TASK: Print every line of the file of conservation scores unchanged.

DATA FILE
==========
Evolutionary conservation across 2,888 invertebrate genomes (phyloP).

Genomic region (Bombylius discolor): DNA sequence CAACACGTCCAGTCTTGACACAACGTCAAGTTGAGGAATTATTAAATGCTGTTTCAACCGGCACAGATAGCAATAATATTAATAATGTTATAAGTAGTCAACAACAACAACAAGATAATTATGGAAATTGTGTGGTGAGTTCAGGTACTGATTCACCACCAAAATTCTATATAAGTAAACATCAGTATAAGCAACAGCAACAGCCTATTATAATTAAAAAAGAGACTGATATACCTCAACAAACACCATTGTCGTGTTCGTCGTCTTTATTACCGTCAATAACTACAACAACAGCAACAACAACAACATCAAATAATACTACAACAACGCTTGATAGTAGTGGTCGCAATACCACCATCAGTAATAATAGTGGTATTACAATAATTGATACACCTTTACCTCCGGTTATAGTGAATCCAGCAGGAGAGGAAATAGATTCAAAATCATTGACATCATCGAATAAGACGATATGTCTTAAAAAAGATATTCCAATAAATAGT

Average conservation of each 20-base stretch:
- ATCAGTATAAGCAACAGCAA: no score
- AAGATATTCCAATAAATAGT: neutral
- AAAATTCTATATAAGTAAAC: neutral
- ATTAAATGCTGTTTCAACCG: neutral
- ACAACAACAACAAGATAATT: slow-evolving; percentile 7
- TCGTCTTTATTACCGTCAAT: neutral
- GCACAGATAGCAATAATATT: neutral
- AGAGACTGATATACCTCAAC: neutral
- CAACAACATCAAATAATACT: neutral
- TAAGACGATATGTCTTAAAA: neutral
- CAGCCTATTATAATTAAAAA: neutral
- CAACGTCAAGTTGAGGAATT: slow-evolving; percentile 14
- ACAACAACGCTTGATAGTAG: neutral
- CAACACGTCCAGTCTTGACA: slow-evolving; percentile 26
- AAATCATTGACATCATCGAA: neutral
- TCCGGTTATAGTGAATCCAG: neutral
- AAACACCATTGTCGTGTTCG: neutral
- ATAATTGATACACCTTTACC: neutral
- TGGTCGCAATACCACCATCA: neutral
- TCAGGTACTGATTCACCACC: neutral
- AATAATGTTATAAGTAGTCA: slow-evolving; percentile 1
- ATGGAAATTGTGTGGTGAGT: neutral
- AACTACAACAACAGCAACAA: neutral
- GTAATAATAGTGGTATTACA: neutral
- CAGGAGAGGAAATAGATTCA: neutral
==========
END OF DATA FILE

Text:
Evolutionary conservation across 2,888 invertebrate genomes (phyloP).

Genomic region (Bombylius discolor): DNA sequence CAACACGTCCAGTCTTGACACAACGTCAAGTTGAGGAATTATTAAATGCTGTTTCAACCGGCACAGATAGCAATAATATTAATAATGTTATAAGTAGTCAACAACAACAACAAGATAATTATGGAAATTGTGTGGTGAGTTCAGGTACTGATTCACCACCAAAATTCTATATAAGTAAACATCAGTATAAGCAACAGCAACAGCCTATTATAATTAAAAAAGAGACTGATATACCTCAACAAACACCATTGTCGTGTTCGTCGTCTTTATTACCGTCAATAACTACAACAACAGCAACAACAACAACATCAAATAATACTACAACAACGCTTGATAGTAGTGGTCGCAATACCACCATCAGTAATAATAGTGGTATTACAATAATTGATACACCTTTACCTCCGGTTATAGTGAATCCAGCAGGAGAGGAAATAGATTCAAAATCATTGACATCATCGAATAAGACGATATGTCTTAAAAAAGATATTCCAATAAATAGT

Average conservation of each 20-base stretch:
- ATCAGTATAAGCAACAGCAA: no score
- AAGATATTCCAATAAATAGT: neutral
- AAAATTCTATATAAGTAAAC: neutral
- ATTAAATGCTGTTTCAACCG: neutral
- ACAACAACAACAAGATAATT: slow-evolving; percentile 7
- TCGTCTTTATTACCGTCAAT: neutral
- GCACAGATAGCAATAATATT: neutral
- AGAGACTGATATACCTCAAC: neutral
- CAACAACATCAAATAATACT: neutral
- TAAGACGATATGTCTTAAAA: neutral
- CAGCCTATTATAATTAAAAA: neutral
- CAACGTCAAGTTGAGGAATT: slow-evolving; percentile 14
- ACAACAACGCTTGATAGTAG: neutral
- CAACACGTCCAGTCTTGACA: slow-evolving; percentile 26
- AAATCATTGACATCATCGAA: neutral
- TCCGGTTATAGTGAATCCAG: neutral
- AAACACCATTGTCGTGTTCG: neutral
- ATAATTGATACACCTTTACC: neutral
- TGGTCGCAATACCACCATCA: neutral
- TCAGGTACTGATTCACCACC: neutral
- AATAATGTTATAAGTAGTCA: slow-evolving; percentile 1
- ATGGAAATTGTGTGGTGAGT: neutral
- AACTACAACAACAGCAACAA: neutral
- GTAATAATAGTGGTATTACA: neutral
- CAGGAGAGGAAATAGATTCA: neutral